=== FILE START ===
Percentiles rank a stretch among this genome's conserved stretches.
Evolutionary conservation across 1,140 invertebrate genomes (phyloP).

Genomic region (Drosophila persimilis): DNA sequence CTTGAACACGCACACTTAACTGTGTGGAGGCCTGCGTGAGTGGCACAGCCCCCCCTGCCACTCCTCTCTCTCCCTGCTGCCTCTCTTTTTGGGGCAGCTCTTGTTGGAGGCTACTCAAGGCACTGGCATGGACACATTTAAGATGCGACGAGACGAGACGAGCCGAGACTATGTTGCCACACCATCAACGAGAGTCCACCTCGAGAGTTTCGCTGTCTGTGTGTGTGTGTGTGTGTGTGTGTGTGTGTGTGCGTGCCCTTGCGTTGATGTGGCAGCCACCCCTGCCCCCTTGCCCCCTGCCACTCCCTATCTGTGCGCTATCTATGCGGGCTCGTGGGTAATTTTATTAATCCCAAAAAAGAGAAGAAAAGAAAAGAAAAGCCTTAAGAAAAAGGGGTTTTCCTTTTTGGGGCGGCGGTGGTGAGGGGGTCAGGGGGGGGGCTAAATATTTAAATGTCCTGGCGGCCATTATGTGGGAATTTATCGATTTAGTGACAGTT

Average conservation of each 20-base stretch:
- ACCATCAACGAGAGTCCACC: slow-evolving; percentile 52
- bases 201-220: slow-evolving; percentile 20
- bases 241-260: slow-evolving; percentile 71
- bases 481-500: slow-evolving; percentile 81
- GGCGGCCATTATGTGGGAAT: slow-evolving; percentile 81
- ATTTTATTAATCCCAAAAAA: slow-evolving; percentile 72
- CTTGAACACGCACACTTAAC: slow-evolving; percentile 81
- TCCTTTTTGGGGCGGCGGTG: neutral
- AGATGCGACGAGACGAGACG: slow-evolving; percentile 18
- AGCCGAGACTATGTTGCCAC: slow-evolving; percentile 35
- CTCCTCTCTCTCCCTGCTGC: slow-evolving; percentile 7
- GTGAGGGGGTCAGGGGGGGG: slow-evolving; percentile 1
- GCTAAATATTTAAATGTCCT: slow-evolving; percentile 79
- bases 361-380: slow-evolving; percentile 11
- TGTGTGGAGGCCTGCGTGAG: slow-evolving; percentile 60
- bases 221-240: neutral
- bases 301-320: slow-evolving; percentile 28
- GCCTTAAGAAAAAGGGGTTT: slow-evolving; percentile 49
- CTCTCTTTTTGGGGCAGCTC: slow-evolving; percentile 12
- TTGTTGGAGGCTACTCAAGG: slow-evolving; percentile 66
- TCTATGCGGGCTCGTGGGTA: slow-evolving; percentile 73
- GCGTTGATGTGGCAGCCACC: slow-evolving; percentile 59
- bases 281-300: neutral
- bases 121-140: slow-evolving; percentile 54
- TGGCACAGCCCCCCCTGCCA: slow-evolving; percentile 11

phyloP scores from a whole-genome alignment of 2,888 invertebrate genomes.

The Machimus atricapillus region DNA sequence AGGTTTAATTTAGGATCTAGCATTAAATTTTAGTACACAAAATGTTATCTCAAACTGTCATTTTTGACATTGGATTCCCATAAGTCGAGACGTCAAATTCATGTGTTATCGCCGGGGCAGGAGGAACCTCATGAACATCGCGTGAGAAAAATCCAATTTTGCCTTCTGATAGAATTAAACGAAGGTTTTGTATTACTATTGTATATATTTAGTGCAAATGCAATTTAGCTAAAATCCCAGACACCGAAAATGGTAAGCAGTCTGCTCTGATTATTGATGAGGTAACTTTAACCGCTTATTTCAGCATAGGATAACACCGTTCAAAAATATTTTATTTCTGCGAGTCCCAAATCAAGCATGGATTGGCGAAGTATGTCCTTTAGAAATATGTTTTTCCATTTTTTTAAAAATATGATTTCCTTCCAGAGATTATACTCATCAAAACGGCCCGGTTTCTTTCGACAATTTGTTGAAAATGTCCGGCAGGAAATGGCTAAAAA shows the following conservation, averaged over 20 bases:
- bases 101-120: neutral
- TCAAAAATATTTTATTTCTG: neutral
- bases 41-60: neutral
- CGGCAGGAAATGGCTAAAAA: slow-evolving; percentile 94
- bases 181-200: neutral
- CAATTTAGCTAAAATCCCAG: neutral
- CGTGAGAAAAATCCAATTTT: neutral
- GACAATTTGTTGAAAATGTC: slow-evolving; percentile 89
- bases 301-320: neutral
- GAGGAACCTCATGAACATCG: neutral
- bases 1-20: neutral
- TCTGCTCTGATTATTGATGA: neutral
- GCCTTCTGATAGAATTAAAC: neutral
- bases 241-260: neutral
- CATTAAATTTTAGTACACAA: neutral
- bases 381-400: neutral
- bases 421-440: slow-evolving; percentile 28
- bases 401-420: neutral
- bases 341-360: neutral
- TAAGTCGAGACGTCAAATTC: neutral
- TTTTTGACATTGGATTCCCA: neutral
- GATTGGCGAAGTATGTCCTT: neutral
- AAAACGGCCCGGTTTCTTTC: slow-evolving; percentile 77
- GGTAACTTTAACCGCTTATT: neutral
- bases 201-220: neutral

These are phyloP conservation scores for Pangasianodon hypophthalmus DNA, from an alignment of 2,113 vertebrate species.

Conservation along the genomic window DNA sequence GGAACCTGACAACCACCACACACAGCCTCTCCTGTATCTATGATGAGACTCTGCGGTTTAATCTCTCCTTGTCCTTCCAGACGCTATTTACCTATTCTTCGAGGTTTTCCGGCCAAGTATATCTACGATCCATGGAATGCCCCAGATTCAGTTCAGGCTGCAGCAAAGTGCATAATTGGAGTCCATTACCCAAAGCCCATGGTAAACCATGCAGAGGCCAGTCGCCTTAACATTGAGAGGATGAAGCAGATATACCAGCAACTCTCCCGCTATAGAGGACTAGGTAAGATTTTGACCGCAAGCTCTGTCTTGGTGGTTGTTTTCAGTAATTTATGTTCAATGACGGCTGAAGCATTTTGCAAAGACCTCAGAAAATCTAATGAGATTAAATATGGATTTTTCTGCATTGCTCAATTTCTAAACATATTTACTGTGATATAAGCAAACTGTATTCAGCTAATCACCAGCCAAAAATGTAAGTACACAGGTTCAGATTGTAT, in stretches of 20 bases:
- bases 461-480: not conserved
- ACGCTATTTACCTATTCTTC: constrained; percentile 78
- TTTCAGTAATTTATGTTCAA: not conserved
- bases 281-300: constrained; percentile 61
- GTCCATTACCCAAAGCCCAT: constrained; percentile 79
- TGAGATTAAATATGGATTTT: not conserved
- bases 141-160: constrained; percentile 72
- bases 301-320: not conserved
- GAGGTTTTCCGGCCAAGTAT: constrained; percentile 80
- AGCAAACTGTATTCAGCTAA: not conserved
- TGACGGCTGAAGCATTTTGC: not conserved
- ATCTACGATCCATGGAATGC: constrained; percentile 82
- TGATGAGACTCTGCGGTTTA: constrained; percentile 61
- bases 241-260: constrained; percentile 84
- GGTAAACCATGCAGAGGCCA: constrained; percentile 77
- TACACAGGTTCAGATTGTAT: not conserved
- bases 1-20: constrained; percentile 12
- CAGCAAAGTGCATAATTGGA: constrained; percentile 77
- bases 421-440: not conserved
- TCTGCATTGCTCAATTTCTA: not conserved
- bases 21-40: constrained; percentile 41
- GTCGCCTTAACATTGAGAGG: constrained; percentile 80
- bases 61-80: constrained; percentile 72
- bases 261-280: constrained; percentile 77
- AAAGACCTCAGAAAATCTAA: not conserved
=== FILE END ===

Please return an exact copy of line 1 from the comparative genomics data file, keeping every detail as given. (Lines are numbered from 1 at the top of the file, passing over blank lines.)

Percentiles rank a stretch among this genome's conserved stretches.